Consequently, we anticipate global peak sales to be safely above USD$400m but to be conservative we do not include any estimates for worldwide sales into our thesis for investment in the company. As a result, while our thesis is only predicated on approval and revenue from the U.S., additional opportunities outside the U.S. we view as substantial added benefits to be evaluated once the drug becomes established. With that in mind, and the company’s focus on U.S. introduction, any estimates for sales ex-U.S. are premature in our opinion.
During the past two years, the company has been focused on improving its financial position and altered its prospects to hinge on the success or failure of MCNA. While this has clearly made the company an all-or-nothing bet, we believe this is a bet with a high likelihood of being successful. The company has divested itself from its veterinarian sciences business, put assets up for sale not relevant to the commercialization of MCNA (One Health), and focused on raising and storing cash for introduction.
To this extent, on August 19th, the company announced a private placement of USD$28.6m worth of stock to 14 investors at the previous 5-day average market close price. The company issued 109m shares at CAD$0.3405 to raise the share count from around 171m shares to over 280m shares. This capital raise was as shareholder friendly as possible in our opinion with no discount to market price as is commonly seen in these situations. Among the investors, which included current management, was Consonance Capital, which purchased over half of the new shares issued and now owns just shy of 20% of the company, the only 5% holder of the company’s shares. All the investors agreed to a 4-month hold period, which extends beyond the AdCom date into December, a sign we see as highly bullish considering the importance of the AdCom. In total, the company currently has about 290m shares outstanding with another 27m warrants and 9.5m options at various strike prices. Turnover is pretty light with only an average of 500k shares per day (post Ipsen 1m+); however, this is a marked increase from before the capital raise when the stock was barely doing 100k on most days. There has been some selling pressure, we believe, resulting from warrant exercises in September impacting dynamics, but we also find the uptick in volumes interesting considering that all the shares offered in the raise are under lockup through mid-December.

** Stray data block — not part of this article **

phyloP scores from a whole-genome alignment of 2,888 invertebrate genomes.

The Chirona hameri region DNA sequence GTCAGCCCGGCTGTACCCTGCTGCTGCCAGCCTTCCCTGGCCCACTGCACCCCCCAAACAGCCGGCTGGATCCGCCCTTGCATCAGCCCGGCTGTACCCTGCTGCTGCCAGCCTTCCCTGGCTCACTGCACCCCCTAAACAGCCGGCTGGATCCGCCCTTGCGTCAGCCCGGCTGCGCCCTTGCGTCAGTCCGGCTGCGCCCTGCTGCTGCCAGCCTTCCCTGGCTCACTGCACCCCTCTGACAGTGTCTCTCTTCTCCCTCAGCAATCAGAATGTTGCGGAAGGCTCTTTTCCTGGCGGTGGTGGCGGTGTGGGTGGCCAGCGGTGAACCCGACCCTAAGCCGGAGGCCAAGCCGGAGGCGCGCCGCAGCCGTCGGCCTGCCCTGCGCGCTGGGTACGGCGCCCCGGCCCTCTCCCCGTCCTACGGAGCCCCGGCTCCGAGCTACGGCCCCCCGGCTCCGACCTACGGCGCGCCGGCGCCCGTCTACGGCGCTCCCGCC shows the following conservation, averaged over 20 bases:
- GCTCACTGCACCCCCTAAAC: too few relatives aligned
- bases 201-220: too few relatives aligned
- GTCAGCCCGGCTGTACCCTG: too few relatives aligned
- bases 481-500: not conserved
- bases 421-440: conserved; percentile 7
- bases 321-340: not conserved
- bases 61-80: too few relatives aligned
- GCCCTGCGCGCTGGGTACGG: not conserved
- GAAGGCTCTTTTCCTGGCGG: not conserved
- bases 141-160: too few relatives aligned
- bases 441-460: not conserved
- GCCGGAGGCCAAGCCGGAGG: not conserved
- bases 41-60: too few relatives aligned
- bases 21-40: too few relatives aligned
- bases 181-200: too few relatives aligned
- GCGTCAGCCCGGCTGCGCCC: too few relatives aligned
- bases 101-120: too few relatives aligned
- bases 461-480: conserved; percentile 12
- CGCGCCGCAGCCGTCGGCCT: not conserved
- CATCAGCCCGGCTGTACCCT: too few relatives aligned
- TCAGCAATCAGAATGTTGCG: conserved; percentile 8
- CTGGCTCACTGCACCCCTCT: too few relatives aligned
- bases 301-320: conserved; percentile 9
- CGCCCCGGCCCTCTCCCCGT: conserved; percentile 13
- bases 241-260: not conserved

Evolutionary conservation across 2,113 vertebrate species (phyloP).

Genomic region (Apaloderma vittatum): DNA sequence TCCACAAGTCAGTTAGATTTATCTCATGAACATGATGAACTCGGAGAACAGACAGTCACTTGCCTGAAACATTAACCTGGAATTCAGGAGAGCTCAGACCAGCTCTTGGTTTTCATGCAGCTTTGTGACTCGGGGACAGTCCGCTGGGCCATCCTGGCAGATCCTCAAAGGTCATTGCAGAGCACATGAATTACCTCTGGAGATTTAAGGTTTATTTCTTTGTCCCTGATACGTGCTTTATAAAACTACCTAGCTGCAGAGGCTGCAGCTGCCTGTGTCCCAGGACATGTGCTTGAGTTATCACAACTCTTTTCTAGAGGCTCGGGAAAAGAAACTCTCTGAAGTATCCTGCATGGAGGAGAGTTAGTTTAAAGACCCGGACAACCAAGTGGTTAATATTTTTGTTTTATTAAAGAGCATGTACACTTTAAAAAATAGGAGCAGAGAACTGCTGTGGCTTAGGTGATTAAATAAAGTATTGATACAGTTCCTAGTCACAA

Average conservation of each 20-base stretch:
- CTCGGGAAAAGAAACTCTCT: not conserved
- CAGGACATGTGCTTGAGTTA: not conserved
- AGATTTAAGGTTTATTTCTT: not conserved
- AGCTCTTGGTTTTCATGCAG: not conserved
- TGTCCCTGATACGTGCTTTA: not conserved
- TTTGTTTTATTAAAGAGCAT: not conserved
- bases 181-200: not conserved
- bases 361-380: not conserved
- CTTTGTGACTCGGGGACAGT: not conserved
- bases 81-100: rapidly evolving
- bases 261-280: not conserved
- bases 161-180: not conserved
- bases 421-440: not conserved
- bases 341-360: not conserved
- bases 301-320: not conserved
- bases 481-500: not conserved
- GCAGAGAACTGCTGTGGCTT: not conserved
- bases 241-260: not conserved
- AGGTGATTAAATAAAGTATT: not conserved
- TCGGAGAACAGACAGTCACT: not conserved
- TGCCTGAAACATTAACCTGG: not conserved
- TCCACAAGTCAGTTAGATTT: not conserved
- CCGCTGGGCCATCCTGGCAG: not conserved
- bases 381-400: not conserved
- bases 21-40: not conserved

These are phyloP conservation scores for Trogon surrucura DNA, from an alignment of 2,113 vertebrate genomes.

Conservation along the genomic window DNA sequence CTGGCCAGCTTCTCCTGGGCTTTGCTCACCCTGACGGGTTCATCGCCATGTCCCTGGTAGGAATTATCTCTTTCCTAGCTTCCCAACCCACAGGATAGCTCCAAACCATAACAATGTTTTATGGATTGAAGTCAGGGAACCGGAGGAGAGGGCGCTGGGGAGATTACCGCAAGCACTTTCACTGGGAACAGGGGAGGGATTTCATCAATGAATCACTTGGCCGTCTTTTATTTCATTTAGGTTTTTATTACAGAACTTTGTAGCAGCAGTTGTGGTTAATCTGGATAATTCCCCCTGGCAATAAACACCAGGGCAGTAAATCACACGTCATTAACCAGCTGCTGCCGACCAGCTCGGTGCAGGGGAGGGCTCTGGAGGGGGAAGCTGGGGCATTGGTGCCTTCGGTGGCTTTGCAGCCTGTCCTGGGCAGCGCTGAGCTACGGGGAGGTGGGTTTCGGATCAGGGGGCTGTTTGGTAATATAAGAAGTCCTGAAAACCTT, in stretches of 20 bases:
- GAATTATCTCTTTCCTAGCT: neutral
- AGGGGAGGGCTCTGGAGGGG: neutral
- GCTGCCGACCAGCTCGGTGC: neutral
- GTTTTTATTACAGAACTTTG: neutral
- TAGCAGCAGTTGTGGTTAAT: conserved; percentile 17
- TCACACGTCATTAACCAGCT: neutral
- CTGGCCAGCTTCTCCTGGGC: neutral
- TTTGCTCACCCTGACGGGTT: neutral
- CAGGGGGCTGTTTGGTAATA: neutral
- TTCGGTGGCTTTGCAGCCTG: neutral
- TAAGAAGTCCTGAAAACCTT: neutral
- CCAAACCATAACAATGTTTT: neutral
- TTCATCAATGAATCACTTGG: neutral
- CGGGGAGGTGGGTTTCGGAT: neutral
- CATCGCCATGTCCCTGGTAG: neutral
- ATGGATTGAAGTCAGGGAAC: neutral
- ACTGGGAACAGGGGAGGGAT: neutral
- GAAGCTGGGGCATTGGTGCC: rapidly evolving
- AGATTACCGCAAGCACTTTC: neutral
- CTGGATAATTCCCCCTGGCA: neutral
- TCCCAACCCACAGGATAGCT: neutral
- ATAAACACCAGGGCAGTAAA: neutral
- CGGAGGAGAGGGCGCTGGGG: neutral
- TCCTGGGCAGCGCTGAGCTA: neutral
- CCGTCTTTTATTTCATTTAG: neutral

The recent surge in volume has coincided with the run up in the stock. The volume uptick has been seen both on the pink sheets BNHLF as well as TST in Toronto. Most of the BNHLF volume is expectedly retail in our opinion, but we wouldn’t be surprised to see a few other institutions show up with TST on their next quarterly update. The stock is obviously very hot right now, probably too hot, but we saw large support just below the bid through the 70s all last week. It’s obviously costing people who weren’t already in before the Ipsen deal to get in now before AdCom. The Ipsen deal in our opinion was when the value of MCNA began to be realized. $100m+ in incentives on top of a royalty bodes extremely well for the company, something we believe the market was missing until it got smacked in the face with it.